The issue arises from the dual-pricing mechanism used by most unit trusts, whereby the product will quote the price at which it will issue units and the price at which it will cancel them. The difference between the two is meant to capture any sales charge – less of an issue post-RDR – plus the cost of executing any trades needed to create or cancel units.
However, asset managers are often able to net out buy and sell requests against each other so that no trading is required to fill these orders, meaning that no costs are incurred. Yet in these cases, they still collect the ‘spread’ and pocket it as profit.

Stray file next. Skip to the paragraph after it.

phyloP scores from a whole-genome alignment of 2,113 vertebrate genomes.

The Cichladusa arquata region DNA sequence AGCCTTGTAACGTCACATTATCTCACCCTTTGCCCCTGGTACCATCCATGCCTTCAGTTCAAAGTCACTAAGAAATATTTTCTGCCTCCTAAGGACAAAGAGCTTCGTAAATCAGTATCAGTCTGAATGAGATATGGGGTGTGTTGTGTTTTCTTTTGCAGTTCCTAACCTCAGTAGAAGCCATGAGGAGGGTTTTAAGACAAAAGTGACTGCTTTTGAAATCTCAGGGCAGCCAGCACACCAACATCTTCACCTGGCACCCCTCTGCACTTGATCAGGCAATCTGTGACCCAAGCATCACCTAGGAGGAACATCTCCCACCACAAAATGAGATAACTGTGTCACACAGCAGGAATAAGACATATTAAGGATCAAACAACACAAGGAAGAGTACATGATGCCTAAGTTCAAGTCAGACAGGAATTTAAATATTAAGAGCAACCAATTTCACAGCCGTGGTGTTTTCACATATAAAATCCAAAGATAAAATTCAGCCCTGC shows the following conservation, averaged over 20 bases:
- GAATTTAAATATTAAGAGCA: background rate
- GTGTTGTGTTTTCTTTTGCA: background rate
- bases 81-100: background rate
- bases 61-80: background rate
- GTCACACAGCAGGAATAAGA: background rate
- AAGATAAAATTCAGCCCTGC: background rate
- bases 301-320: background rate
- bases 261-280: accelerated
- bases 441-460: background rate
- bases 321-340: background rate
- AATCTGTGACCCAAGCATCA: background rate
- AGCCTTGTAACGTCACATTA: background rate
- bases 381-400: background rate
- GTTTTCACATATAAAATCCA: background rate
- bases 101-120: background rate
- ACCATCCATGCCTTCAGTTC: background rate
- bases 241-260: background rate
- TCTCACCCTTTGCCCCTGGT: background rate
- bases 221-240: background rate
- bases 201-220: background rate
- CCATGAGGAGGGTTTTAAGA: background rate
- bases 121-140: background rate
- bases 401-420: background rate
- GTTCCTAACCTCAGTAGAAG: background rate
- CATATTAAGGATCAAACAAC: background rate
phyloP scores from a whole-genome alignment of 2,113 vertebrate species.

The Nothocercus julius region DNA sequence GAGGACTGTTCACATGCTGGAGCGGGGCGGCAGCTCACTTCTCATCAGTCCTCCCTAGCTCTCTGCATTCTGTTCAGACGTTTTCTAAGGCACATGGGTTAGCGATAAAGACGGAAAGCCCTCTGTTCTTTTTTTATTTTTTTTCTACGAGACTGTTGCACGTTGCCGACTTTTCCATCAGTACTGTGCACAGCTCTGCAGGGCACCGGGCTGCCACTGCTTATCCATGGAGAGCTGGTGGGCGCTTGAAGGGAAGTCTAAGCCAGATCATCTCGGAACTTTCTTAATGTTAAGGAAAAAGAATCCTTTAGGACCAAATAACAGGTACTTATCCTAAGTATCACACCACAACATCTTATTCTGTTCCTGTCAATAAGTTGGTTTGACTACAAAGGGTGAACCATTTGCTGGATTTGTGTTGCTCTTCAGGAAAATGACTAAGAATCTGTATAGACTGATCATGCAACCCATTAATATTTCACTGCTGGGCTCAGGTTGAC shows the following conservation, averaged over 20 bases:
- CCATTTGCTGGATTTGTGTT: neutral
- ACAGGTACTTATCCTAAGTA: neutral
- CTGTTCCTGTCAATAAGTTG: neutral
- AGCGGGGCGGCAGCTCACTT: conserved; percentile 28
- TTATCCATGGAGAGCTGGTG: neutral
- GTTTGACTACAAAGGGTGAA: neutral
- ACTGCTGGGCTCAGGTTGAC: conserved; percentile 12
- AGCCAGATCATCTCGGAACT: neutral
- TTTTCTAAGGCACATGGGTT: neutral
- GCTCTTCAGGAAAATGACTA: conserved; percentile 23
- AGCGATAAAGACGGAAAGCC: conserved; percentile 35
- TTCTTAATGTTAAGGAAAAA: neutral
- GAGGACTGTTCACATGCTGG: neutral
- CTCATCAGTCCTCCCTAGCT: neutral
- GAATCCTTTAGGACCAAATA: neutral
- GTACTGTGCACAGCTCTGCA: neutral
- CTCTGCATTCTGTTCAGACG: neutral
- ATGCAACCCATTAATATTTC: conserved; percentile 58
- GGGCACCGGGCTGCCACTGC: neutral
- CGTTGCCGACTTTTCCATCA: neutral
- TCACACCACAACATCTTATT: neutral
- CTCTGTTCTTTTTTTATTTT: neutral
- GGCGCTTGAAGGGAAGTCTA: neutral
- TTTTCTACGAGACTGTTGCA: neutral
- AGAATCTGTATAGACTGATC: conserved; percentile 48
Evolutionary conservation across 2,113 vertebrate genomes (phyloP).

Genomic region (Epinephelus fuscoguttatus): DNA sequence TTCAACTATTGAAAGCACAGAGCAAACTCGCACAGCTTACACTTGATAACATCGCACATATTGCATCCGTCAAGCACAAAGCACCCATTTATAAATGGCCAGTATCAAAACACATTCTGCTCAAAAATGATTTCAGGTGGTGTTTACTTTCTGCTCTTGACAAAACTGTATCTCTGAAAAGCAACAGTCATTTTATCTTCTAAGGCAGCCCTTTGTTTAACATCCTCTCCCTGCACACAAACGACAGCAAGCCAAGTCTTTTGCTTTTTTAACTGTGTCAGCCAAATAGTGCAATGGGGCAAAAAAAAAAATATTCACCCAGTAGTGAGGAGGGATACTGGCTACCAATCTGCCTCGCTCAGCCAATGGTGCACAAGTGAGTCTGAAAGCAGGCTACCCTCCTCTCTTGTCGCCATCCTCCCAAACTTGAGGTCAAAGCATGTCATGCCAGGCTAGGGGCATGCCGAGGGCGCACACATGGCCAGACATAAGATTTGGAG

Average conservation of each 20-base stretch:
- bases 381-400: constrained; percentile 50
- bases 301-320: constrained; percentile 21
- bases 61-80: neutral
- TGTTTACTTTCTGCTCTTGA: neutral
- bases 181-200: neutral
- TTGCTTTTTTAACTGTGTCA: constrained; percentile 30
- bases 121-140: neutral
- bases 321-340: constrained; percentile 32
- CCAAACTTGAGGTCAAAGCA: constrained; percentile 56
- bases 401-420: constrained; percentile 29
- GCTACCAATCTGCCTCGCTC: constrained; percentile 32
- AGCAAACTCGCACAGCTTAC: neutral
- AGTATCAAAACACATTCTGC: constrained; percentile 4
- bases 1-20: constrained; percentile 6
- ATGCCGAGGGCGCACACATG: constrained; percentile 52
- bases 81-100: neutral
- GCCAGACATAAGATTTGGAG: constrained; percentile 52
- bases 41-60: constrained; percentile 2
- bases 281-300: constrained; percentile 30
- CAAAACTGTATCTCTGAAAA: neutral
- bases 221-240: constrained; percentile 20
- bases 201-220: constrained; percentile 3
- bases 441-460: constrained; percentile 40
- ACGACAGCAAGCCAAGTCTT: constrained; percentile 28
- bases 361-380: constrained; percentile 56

This is plainly ludicrous. Firms that use a dilution levy to compensate investors for the liquidity impact of trading in fund units are specifically banned from keeping the money as profit; as per the FCA Handbook, Coll 184.108.40.206, all such levies become the property of the fund. Because the spread on a dual-priced fund is not technically a dilution levy, it is not subject to these rules and so the unit trust managers are permitted to keep the money.
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